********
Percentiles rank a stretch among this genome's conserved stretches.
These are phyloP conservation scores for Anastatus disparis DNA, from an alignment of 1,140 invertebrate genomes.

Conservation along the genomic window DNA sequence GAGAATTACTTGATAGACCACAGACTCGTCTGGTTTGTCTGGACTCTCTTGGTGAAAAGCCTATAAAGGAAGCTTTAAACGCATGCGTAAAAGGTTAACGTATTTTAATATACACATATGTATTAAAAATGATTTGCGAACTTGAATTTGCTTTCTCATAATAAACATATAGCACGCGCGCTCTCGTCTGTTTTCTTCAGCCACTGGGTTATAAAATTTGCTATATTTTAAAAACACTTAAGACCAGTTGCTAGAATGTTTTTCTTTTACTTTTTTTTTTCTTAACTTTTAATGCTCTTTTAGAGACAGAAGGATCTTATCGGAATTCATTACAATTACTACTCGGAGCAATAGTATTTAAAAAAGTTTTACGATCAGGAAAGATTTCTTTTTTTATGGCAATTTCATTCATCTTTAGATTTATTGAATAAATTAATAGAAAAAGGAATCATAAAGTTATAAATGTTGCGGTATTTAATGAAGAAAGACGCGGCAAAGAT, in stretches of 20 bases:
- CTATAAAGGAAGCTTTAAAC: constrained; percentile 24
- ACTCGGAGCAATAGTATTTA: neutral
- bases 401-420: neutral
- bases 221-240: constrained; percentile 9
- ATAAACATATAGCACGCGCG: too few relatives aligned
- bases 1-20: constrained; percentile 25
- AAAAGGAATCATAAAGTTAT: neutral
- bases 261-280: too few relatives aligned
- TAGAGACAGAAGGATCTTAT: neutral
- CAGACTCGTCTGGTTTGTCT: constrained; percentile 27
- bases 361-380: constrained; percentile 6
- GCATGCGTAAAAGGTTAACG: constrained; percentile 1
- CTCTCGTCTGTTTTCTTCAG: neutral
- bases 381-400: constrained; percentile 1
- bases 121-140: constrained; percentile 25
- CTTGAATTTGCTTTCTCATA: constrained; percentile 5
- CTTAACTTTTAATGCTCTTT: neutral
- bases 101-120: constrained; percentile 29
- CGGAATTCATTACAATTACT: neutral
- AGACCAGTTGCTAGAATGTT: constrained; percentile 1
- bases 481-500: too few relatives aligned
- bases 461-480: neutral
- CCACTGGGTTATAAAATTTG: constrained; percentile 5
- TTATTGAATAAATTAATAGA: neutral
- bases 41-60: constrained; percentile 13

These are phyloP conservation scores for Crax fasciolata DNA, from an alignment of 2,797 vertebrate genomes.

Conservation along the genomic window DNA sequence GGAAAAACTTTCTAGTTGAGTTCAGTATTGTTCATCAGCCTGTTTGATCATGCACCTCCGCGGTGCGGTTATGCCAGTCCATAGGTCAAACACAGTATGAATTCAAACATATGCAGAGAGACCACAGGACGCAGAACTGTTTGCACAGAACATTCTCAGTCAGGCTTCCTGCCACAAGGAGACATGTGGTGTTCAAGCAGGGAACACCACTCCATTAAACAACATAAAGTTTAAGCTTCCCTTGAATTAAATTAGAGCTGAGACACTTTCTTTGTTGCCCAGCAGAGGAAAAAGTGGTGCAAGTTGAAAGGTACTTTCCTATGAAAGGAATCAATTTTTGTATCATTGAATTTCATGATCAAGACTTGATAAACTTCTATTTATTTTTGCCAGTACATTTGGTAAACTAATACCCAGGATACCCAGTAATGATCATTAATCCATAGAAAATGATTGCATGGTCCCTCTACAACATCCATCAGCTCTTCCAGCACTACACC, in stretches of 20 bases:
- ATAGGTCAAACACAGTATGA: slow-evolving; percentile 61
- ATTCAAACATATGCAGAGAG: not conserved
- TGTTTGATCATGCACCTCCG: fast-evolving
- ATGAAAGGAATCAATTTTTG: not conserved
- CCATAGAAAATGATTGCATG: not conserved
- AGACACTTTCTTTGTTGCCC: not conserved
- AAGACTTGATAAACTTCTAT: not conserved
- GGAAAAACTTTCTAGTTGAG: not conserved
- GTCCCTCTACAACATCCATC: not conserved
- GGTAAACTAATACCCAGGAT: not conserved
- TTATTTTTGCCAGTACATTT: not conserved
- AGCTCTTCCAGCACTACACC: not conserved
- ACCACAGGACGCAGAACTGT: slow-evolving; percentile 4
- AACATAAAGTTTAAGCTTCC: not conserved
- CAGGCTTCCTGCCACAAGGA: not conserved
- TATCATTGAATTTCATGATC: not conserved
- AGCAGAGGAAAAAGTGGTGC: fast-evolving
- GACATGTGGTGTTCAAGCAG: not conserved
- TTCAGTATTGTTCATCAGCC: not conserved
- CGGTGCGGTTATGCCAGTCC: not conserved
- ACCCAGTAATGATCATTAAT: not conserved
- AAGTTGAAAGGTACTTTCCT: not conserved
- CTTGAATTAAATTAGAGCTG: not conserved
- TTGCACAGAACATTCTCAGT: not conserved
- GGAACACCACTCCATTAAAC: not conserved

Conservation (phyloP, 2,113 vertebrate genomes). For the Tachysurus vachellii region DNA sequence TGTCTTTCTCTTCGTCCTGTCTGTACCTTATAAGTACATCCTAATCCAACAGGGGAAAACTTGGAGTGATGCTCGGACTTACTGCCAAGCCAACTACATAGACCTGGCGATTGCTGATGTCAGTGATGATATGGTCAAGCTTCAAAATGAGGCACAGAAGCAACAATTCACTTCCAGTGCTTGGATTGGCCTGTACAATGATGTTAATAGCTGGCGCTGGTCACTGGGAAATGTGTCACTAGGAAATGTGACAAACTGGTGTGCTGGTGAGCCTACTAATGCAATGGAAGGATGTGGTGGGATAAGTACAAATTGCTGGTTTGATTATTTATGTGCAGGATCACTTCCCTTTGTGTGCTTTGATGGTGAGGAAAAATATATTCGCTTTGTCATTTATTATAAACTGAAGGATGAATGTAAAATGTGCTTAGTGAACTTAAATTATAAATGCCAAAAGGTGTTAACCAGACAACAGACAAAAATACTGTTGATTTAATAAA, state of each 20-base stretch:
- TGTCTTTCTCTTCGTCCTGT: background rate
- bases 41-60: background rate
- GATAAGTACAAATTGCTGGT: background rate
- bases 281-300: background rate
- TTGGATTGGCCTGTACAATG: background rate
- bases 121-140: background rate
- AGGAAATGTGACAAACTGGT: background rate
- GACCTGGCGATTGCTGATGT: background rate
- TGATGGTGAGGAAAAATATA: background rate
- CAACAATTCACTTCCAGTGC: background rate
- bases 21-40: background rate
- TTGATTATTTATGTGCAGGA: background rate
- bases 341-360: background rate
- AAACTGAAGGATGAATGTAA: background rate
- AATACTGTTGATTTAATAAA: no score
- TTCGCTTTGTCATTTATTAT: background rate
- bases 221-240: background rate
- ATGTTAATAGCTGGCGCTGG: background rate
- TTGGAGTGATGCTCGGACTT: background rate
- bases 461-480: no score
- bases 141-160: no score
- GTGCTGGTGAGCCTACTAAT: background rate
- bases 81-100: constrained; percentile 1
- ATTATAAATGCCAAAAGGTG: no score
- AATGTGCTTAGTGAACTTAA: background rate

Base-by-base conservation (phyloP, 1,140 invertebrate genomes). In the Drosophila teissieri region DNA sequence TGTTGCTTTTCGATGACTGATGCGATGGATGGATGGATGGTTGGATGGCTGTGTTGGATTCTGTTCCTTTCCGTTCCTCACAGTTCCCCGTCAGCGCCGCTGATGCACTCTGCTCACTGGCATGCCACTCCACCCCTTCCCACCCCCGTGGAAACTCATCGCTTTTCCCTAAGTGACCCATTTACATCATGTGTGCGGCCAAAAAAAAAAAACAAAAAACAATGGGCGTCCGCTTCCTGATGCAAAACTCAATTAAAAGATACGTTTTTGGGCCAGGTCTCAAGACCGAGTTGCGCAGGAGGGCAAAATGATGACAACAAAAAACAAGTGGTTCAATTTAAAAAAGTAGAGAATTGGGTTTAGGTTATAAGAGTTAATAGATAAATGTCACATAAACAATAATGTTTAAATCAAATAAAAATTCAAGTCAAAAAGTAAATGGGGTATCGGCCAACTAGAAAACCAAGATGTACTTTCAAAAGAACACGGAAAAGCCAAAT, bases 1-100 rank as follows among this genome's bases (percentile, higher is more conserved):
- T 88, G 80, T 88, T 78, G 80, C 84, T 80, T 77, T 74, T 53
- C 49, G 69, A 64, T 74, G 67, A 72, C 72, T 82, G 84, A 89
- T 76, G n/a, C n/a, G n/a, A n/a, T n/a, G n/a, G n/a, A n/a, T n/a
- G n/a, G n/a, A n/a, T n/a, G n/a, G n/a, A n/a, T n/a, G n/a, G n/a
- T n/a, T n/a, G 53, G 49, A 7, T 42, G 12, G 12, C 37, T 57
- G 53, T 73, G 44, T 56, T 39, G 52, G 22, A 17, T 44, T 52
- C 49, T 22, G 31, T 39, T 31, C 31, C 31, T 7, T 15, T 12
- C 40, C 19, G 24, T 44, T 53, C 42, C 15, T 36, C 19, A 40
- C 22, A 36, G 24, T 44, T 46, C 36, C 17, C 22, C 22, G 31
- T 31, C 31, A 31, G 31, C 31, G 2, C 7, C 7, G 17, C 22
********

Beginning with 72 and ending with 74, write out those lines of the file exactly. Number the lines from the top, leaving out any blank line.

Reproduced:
- TTCGCTTTGTCATTTATTAT: background rate
- bases 221-240: background rate
- ATGTTAATAGCTGGCGCTGG: background rate